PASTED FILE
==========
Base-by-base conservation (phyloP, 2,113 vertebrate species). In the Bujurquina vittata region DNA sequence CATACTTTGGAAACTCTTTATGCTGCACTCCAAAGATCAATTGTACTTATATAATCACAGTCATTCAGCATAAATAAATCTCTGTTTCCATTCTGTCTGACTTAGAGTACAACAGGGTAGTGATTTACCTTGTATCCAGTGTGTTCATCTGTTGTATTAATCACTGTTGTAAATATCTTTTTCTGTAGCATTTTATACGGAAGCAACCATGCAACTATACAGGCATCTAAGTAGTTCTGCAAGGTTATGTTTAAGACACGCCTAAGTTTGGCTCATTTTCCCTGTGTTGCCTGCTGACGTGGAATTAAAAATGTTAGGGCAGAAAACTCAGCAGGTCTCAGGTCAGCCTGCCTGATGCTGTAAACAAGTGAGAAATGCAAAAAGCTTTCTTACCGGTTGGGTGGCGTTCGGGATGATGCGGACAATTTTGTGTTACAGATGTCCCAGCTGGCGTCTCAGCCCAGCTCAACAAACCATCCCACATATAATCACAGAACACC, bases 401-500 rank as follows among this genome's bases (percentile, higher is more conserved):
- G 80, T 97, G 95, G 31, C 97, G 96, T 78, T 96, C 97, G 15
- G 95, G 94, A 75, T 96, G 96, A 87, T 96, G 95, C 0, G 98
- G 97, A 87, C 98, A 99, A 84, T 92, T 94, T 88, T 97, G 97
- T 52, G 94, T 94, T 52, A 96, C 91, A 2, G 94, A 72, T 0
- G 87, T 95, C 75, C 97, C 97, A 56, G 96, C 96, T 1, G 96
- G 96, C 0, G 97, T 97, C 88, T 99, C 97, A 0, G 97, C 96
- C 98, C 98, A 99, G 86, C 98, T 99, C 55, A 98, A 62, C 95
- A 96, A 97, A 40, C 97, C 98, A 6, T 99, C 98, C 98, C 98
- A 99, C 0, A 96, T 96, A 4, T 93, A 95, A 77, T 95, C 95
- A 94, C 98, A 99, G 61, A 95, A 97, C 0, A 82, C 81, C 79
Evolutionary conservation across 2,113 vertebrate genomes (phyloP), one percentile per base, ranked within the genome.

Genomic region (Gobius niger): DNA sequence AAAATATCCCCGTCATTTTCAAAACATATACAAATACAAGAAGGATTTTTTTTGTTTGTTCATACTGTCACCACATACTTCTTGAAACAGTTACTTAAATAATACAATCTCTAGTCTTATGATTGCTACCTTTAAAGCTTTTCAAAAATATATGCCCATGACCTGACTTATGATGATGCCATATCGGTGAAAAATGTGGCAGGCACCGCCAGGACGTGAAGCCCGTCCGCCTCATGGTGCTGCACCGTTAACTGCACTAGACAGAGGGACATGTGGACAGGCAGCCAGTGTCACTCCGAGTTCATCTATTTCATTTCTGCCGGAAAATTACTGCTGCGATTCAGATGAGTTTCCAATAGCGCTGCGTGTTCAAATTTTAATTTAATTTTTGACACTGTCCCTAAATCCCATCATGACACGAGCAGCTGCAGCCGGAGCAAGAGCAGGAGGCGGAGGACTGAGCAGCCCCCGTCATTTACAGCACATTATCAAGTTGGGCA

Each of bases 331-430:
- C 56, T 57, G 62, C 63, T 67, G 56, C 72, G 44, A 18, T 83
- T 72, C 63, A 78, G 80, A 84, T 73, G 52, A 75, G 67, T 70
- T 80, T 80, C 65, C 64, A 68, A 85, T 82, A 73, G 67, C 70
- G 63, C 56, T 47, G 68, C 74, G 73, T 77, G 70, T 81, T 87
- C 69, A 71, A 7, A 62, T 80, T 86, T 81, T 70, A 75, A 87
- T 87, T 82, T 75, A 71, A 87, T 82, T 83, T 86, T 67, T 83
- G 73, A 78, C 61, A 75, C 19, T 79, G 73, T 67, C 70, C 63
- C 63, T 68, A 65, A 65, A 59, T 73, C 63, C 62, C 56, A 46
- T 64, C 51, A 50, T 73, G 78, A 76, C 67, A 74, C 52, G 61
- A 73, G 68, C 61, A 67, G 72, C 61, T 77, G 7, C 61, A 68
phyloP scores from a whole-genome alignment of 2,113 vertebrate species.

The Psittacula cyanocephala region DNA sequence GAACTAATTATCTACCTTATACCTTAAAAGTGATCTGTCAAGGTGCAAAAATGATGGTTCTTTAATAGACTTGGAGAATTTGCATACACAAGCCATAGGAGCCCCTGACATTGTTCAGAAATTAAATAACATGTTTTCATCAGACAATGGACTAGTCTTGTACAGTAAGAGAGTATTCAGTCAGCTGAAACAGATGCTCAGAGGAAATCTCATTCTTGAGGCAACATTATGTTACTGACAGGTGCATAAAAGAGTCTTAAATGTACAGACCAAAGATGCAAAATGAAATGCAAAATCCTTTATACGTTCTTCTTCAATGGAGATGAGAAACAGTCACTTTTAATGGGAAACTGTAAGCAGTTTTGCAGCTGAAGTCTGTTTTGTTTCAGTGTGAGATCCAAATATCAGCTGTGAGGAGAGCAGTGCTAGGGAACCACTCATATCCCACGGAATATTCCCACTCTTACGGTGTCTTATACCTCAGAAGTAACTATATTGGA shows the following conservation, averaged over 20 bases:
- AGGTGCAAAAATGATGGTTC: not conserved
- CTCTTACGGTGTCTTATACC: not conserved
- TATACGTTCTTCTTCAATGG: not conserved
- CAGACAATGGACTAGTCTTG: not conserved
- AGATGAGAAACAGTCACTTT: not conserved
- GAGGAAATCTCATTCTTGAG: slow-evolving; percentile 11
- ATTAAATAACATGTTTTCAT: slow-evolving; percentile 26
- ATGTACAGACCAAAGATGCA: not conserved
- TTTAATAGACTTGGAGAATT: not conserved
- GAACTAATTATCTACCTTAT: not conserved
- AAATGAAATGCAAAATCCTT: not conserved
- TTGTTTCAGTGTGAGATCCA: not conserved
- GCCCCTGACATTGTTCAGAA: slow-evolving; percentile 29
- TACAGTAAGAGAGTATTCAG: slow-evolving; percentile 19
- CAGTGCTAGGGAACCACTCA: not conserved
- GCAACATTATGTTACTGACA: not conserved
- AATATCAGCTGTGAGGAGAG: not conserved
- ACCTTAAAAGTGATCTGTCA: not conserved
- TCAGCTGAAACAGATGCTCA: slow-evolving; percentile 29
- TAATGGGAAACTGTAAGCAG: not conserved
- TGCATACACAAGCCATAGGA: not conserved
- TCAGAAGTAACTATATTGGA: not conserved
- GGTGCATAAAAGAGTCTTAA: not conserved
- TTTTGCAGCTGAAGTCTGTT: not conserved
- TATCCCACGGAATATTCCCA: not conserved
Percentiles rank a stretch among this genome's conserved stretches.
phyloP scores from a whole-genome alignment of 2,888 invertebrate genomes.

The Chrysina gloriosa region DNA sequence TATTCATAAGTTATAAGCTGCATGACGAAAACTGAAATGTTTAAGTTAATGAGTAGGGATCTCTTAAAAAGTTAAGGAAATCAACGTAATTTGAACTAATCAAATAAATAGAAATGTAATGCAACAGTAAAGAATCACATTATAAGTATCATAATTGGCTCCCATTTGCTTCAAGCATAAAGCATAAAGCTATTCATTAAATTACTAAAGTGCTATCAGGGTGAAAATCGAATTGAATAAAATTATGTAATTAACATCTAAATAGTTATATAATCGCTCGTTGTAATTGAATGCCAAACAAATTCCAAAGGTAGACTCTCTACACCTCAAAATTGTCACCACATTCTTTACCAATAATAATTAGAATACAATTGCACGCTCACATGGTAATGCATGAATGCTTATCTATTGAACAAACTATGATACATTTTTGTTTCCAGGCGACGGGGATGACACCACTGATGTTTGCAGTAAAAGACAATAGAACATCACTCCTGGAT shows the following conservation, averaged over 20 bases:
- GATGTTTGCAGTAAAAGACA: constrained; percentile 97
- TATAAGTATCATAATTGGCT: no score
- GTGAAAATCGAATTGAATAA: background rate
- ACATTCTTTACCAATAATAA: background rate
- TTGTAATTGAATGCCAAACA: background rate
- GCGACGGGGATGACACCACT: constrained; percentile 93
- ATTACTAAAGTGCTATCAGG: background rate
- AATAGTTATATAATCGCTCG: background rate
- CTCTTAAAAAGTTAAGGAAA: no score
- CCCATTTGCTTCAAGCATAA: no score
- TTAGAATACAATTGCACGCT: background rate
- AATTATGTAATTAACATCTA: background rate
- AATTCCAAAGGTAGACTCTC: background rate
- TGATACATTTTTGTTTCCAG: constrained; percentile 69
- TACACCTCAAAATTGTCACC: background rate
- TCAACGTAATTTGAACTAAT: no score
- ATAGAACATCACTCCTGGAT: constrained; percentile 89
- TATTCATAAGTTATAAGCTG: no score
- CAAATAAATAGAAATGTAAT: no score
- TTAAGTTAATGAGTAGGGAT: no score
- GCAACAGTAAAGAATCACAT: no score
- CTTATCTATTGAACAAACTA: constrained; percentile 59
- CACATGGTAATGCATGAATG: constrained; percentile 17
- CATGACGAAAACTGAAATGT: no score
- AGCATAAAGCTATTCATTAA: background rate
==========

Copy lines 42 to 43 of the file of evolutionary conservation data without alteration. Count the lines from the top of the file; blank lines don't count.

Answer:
- GCAACATTATGTTACTGACA: not conserved
- AATATCAGCTGTGAGGAGAG: not conserved